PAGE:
Does Vacation Make You Tired?
As I stuffed the last item in my Prius, I shook my head in wonder. My simple drive to Alaska had morphed into a road trip with a relative and a building project for our daughter. The pile of tools Pedro deemed necessary for the shed-building endeavor took up half the space in my car. “I won’t have room for hitchhikers,” I muttered under my breath. (I should mention that I don’t pick up hitchhikers, but I always feel Grinchy driving by when I have ample room in my car).
Tell me I’m not alone—I can’t decide if vacation makes me more tired or less tired. Assure me that I don’t struggle alone to relax during vacation. Hours of planning and packing go into a vacation—especially when it involves multiple weeks, six states, and two countries.
My ideal vacation involves long hours to think, write, hike, photograph beauty, and maybe chat with family and friends. I would go to bed early and wake up a little later than usual. But that hasn’t happened yet on this vacation.
In order to nourish both my introvert and my extrovert sides, I get up early and walk to a coffee shop where no one knows me for some alone time. I trade the peace I crave for noise of people I don’t know. Instead of going to bed early, I stay up a little later than usual so I can hang out with people I love.
A Different Kind of Tired
The temptation to compare my ideal vacation (which sounds rather selfish) with my reality nibbles at my soul. The words of God to his people through the prophet Jeremiah convict me that my vacation has played out exactly as it should thus far.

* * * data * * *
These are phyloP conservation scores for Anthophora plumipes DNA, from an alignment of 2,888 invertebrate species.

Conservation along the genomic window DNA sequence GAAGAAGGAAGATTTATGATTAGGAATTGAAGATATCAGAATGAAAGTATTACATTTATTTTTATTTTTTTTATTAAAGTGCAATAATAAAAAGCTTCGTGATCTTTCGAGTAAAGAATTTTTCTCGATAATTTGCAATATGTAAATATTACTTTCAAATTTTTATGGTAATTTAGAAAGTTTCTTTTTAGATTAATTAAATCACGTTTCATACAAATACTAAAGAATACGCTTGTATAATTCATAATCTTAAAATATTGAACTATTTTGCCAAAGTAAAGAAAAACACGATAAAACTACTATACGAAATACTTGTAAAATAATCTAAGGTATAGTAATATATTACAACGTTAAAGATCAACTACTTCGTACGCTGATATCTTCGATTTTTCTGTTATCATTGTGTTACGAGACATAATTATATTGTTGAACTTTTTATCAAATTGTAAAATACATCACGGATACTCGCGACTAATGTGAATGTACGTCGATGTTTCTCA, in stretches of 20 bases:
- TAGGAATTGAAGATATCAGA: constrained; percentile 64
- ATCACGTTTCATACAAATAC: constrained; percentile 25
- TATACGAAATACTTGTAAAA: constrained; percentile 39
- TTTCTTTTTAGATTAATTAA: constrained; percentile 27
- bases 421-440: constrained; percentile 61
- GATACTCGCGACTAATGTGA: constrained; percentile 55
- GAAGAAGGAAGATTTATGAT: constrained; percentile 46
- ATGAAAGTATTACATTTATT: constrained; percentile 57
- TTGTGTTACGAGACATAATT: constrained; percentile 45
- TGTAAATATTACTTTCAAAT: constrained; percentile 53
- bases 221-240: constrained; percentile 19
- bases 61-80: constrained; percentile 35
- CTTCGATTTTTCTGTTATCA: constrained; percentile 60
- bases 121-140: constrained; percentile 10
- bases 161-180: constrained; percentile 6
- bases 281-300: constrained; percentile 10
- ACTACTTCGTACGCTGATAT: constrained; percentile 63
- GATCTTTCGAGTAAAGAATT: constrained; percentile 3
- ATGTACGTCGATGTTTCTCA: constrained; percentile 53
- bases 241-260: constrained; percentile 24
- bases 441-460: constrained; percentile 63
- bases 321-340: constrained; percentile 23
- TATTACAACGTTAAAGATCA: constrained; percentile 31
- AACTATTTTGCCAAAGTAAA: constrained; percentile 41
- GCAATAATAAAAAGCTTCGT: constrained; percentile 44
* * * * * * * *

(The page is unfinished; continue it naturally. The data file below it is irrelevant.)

I’ll refresh tired bodies; I’ll restore tired souls.—Jeremiah 31:25
We’ve spent hours with Sarah. Yesterday we toured the school where she’ll teach next year. The charming campus lies in the middle of wheat fields surrounded by rolling hills. We met some of her coworkers, the principal, and the superintendent. When she tells me about her students and her job next year, I’ll easily imagine everything because I know what it looks like.
We unloaded all of Sarah’s stuff into a storage unit for the summer. Our house no longer has any of our children’s belongings stored away in crooks and crannies. God has blessed us, indeed. Sarah will march across the stage on Sunday and receive her diploma while family and friends will cheer her on.
Although vacation thus far hasn’t met my lofty ideal, it has done something better. It has restored the tired of my soul. My family will spend time together. I’ll have the chance to reconnect with my brother and sisters (I don’t see them very often). Everyone will get to meet our grandson.God uses people, conversations, and shared moments to restore and refresh us in ways we didn't know we needed. #vacation #restore Click To Tweet
I’ll probably feel physically and emotionally tired by the time Monday morning rolls around. But I wouldn’t exchange it for anything. God uses people, conversations, and shared moments to restore and refresh us in ways we didn’t know we needed.
When I let go of my agenda and ideal, I make room for God to restore and refresh. What have you discovered about how God restores you?
aw…isn’t it wonderful when a vacation does that… ease the tiredness of your soul? THAT makes for a great vacation. 🙂
First…YAY SARAH! WOO-HOO!
God restores me every day with small graces; dew-drops prism-lit in the morning sun, and small shining rocks in the sand.
Yes, vacations can be so draining! I love visiting my family and friends in the States, but jetlag and doing all the things we want to do, and seeing some of the people we want to see (can’t see them all, sadly), can make us tired. I try to plan a collapse holiday too, along with the more taxing (but fulfilling) times abroad. I also like to have a holiday at home, enjoying some of the wonders of London that we wouldn’t usually have time for, while sleeping in my own bed. (FMF6) #FindingMyselfinBritain
This ministered to me spiritually and practically. Thanks!!!
Natalie recently posted…Why We Don’t Feed the Animals